Cancer immunotherapy: co-stimulatory agonists and co-inhibitory antagonists.

Department of Haematology, UCL Cancer Institute, Paul O'Gorman Building, University College London, London, UK.
Clinical & Experimental Immunology (Impact Factor: 3.28). 08/2009; 157(1):9-19. DOI: 10.1111/j.1365-2249.2009.03912.x
Source: PubMed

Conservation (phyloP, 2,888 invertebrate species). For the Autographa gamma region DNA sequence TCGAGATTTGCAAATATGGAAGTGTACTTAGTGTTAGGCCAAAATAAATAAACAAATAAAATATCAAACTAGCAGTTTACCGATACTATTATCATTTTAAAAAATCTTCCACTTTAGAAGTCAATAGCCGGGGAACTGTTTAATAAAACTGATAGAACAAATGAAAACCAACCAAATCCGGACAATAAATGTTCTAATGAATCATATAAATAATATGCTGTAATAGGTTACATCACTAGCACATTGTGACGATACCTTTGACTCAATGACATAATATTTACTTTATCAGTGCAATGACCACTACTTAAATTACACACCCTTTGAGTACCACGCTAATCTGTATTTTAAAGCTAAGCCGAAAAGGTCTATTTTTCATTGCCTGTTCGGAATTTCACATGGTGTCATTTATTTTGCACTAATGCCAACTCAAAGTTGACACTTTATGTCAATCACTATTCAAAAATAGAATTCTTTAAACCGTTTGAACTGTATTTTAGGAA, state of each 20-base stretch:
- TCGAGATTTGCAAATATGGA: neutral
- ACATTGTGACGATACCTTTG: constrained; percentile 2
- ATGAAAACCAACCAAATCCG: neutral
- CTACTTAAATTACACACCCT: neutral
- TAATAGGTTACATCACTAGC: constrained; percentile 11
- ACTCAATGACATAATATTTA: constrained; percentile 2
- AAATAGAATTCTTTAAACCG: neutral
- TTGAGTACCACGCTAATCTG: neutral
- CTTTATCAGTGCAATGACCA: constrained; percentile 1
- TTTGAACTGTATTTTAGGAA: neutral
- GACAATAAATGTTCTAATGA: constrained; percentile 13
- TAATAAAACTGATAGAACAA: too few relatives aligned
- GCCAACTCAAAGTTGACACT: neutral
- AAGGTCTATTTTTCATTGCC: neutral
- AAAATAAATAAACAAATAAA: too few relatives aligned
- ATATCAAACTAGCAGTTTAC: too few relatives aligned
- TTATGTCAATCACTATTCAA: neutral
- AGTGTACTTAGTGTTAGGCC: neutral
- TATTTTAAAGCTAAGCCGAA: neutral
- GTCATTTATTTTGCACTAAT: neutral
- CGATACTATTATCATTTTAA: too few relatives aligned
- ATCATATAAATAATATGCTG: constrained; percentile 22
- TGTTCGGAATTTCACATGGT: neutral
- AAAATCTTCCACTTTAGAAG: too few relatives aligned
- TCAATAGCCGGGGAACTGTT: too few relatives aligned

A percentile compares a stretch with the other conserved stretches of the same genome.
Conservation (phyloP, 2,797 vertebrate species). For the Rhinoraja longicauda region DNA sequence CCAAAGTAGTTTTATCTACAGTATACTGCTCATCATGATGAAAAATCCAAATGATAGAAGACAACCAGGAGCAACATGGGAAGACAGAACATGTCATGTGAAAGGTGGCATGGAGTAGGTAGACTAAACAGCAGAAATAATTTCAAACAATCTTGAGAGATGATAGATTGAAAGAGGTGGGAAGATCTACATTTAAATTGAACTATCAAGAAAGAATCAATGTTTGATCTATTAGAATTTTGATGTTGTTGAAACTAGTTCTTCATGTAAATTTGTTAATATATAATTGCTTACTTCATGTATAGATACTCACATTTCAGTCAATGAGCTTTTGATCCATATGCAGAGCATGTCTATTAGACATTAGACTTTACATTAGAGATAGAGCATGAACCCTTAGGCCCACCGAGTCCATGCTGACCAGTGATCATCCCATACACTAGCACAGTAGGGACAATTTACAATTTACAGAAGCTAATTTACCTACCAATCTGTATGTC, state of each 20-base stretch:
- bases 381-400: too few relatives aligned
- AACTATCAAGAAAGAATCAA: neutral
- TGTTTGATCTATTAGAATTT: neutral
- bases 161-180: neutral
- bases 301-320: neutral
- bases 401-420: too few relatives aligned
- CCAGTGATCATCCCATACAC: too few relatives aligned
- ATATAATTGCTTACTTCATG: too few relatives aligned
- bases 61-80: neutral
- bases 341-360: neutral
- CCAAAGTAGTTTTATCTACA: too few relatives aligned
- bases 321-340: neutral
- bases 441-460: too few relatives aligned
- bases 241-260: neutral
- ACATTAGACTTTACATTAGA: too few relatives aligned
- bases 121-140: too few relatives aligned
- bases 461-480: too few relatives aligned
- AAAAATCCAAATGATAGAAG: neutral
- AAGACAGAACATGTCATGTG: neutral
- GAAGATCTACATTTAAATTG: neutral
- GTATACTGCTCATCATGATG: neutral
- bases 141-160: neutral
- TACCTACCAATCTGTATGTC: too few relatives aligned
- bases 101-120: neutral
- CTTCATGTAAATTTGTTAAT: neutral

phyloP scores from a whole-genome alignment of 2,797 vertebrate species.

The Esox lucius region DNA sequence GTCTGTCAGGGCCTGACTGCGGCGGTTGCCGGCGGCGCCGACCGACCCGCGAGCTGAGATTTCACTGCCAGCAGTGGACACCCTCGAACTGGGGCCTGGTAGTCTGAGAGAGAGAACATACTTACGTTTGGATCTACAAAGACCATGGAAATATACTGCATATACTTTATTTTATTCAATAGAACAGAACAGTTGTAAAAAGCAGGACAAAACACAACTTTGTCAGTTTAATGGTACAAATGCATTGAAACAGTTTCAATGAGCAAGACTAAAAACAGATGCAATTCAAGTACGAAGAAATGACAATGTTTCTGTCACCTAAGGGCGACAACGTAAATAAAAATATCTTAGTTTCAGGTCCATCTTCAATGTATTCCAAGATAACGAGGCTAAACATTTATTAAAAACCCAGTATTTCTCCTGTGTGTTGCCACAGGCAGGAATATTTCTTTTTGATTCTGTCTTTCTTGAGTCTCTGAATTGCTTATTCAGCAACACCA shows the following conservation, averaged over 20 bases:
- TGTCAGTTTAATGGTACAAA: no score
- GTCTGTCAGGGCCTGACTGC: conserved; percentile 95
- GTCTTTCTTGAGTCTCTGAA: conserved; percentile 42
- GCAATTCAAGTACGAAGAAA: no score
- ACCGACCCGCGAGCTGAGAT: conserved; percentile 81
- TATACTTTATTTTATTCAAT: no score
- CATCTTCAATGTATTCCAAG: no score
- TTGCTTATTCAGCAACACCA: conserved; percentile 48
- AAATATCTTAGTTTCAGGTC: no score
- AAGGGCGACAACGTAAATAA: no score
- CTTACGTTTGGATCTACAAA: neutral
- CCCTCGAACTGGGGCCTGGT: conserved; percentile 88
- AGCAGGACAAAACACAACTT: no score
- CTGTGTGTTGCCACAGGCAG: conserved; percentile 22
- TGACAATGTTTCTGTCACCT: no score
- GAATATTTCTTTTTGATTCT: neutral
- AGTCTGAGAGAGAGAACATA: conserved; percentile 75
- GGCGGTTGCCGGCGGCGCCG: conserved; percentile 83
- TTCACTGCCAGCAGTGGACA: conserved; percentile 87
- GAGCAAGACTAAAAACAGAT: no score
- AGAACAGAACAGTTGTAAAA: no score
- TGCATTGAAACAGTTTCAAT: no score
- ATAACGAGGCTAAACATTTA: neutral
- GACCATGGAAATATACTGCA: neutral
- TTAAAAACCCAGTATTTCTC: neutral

ABSTRACT The generation and maintenance of immune responses are controlled by both co-stimulatory and co-inhibitory signalling through T cell co-receptors, many of which belong to the immunoglobulin-like superfamily or the tumour necrosis factor receptor superfamily. Agonistic or antagonistic monoclonal antibodies targeting these co-receptors have the potential to enhance immunity. Furthermore, their activity on the immunosuppressive regulatory T cell populations which are prevalent within many tumours provides an additional rationale for their use as anti-cancer therapies. This review summarizes the interactions between cancer and the immune system, highlighting the ways in which these new classes of immunostimulatory antibodies might enhance anti-tumour immunity and summarizing early clinical experience with their use.

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